Image of Mary May and Allison May Horseman

Mary May and Allison May Horseman began growing lavender on their family farm in 2013 when they discovered they could turn it into a viable business. PHOTO BY CASA OF LEXINGTON

A family farm has blossomed into a thriving bath and beauty company and, more recently, a culinary subscription service due to the creativity and collaboration of an incredible mother-daughter duo.

By Christine Fellingham

“We call ourselves the keepers of the lavender,” says Allison May Horseman of her partnership with her mother Mary May in the Woodstock Lavender Company. “We both have different strengths and weaknesses that we bring to the table when working together.” Mary is the public speaker and historian for the family farm that has spawned a thriving beauty and culinary business. Allison is the dreamer whose vision helped inspire their evolution from farm to beauty and culinary empire.  Says Allison, “Together, we make a great team and we have learned to balance the trials of running a successful small business together.”  

Can you tell us about the history of your family’s farm?  

“When the farm was started in the late 1920s, it was mostly a cattle, tobacco, and hay farm. Over the years, the farm transitioned into more row crops. The idea for the lavender did not come about until 2012.”  

How did you decide to go into the lavender business? 

“Mary got the idea for growing lavender from a cookbook and I was intrigued,” Allison says. “We began doing a little bit of research and visited the one other lavender farm in Kentucky. We purchased 50 plants and put them in the ground.  

Today, we have about 1,000 lavender plants in 14 different varieties. Last year, we welcomed over 1,000 visitors who came to cut bouquets of lavender and enjoy food, workshops, and of course, lavender lemonade.  We began to research and develop recipes to offer products for wholesale and retail. We now make and market about 23 products, making most of them ourselves in a commercial kitchen in Somerset, with the help of two part-time employees.”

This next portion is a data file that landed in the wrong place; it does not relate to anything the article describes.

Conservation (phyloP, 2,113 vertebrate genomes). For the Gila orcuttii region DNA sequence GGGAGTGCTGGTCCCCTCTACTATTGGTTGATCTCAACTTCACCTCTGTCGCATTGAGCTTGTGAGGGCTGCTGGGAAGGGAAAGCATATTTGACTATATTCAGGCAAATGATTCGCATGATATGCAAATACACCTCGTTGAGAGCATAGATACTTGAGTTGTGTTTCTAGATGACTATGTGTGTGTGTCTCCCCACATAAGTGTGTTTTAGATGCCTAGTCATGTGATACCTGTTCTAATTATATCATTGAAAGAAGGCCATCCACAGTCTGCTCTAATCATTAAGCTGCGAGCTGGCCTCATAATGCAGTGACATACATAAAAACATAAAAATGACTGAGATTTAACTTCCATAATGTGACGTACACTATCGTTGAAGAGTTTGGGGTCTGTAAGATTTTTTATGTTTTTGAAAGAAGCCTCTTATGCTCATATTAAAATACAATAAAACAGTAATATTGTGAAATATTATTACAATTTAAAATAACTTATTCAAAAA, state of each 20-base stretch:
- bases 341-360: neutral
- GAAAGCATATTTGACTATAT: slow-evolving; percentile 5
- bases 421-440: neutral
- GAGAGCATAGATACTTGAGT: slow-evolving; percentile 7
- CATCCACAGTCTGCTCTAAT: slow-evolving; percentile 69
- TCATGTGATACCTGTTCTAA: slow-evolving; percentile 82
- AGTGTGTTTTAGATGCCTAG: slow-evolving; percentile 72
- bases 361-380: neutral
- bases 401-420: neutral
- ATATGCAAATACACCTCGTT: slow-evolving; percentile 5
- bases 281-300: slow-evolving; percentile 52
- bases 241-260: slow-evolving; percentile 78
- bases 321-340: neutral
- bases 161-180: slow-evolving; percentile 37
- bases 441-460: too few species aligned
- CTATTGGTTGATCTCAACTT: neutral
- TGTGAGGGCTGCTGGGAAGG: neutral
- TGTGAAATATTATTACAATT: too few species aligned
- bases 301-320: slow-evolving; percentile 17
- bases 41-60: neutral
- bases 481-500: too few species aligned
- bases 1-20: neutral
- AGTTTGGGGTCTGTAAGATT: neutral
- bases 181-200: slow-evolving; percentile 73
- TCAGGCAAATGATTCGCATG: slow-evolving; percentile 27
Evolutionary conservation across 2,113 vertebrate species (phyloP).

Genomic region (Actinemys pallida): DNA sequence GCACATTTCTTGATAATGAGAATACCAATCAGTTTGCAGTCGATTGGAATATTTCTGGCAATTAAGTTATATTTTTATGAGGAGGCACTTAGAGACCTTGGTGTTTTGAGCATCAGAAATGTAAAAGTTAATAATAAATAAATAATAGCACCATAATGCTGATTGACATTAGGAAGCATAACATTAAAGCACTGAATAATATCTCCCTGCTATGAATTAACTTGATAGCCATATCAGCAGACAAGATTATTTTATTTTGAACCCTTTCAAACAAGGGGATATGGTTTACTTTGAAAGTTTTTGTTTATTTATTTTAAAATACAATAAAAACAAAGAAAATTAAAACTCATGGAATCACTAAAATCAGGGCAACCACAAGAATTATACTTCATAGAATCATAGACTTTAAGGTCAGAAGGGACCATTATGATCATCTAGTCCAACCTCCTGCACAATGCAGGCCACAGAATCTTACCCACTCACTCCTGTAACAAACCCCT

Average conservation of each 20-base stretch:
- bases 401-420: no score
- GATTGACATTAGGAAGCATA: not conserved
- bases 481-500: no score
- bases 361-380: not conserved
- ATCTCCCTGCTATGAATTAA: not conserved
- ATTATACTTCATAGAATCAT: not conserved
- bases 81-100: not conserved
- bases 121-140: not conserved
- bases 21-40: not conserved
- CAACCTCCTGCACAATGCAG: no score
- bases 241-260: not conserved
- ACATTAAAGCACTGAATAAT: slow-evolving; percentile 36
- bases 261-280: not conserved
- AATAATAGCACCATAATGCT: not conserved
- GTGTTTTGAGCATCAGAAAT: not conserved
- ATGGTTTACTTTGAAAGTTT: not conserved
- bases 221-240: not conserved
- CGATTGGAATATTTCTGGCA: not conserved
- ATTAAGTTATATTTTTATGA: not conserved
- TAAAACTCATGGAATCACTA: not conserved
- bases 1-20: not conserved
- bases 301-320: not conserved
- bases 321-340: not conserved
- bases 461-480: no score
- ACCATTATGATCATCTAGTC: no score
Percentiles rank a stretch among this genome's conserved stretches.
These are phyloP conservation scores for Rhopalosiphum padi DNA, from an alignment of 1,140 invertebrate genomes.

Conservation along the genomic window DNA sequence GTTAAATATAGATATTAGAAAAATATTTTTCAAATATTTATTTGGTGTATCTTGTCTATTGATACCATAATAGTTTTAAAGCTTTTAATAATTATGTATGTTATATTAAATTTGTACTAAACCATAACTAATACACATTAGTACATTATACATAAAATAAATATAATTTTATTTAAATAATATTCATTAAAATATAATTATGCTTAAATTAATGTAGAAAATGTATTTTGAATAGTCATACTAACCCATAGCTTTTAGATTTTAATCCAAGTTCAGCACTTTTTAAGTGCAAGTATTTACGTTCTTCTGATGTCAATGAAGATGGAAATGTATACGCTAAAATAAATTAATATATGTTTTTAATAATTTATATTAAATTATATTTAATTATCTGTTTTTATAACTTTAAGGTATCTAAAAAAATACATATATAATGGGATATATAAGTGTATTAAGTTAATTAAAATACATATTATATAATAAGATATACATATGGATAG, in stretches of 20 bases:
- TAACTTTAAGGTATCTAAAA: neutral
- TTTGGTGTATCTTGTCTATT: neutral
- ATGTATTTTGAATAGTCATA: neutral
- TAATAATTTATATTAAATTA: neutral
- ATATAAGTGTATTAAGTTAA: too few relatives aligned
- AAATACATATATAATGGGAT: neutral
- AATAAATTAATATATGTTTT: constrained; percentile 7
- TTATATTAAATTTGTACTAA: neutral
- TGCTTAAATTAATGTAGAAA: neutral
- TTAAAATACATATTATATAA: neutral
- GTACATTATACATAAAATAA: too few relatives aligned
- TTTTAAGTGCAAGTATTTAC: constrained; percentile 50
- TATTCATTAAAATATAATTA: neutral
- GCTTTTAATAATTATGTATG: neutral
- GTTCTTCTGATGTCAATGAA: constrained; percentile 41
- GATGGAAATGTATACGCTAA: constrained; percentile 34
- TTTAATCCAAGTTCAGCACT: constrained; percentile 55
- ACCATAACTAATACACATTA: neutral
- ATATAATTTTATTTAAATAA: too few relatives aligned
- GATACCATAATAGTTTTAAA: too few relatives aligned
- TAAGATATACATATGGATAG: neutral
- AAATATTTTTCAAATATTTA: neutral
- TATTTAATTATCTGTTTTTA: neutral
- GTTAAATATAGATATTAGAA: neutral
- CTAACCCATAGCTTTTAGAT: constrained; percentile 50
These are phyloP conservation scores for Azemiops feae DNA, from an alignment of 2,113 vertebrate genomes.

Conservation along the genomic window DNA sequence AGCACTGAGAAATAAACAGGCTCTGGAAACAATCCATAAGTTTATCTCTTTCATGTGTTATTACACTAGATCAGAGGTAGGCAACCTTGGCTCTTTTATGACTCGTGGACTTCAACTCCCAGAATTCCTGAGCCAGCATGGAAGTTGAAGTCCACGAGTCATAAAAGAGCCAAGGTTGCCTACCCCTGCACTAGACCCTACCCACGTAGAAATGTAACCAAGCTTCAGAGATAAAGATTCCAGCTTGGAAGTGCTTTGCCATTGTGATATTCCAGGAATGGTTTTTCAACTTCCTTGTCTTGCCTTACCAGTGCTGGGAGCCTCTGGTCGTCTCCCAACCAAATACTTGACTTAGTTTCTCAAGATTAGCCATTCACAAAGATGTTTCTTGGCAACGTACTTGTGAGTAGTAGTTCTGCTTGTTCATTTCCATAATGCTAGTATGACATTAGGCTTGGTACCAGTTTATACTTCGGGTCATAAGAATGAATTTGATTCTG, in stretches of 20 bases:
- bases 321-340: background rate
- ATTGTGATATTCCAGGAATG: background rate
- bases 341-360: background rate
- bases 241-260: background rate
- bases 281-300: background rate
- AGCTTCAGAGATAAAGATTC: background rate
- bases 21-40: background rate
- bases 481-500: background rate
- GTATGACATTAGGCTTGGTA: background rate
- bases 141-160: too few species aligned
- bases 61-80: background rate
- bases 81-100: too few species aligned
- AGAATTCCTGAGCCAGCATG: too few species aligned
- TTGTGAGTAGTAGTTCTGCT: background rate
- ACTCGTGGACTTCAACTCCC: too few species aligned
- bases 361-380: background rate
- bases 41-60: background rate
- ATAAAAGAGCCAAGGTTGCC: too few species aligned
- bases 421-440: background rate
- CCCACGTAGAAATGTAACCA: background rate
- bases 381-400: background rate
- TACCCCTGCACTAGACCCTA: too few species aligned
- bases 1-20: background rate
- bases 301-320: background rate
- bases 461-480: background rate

What would you like other women to know about both running a farm and starting a business?

“There’s nothing easy about growing lavender or about running a small business,” Allison says. “Not only is it physically exhausting, but all of the aspects of running a small business fall on our shoulders and that can be challenging sometimes. With that said, the farm has allowed us to share our story with so many people and has allowed us to work together with our families. For me, showing my kids how to work hard to achieve something that you love is more rewarding than words can say.”  

Image of products from Woodstock Lavender Co.

The Purple Spoon, a subscription box filled with ready-to-use culinary lavender items, is curated every month by Mary May and her daughter Allison Horseman. PHOTO BY KYLENE WHITE

How did the idea for The Purple Spoon evolve?  

“We started offering a quarterly box, called the Family box which featured products we made as well as items from other local crafters and it was very well received,” says Allison. “We liked the idea of offering a monthly subscription box, but wanted it to be different. We get a lot of questions from people about how to use lavender in food and we knew that if we could get people interested in it, we could let them experience something that was different, but delicious.”  

What advice do you have for other women who have entrepreneurial ideas?  

“I would tell them to find someone who can be your sounding board,” Allison says. “I also would tell them not to expect instant success. We are 10 years in, and sometimes do not pay ourselves a dime. It’s important to have the support of family and friends and realize that growth may be slower than you wish.”  

When will you feel that you are successful?  

“If our plants died tomorrow, and we decided to shut down the store, we would consider this venture a complete success,” Allison says. “We have taken each step of the business with gratitude. We are so thankful to have been able to share the farm and our products with so many people throughout the nation. We have been able to share our story in ways we never could have imagined. And, to top it off, we have done it by our bootstraps together. To me, that makes us a success.”  

About the Woodstock Lavender Co.  

As third- and fourth-generation farmers, Mary May and Allison May Horseman grow 14 varieties of lavender on land that has been in the family since 1928. Woodstock Lavender’s products are certified as Appalachian Proud, Kentucky Proud and Kentucky Crafted.  For more information, visit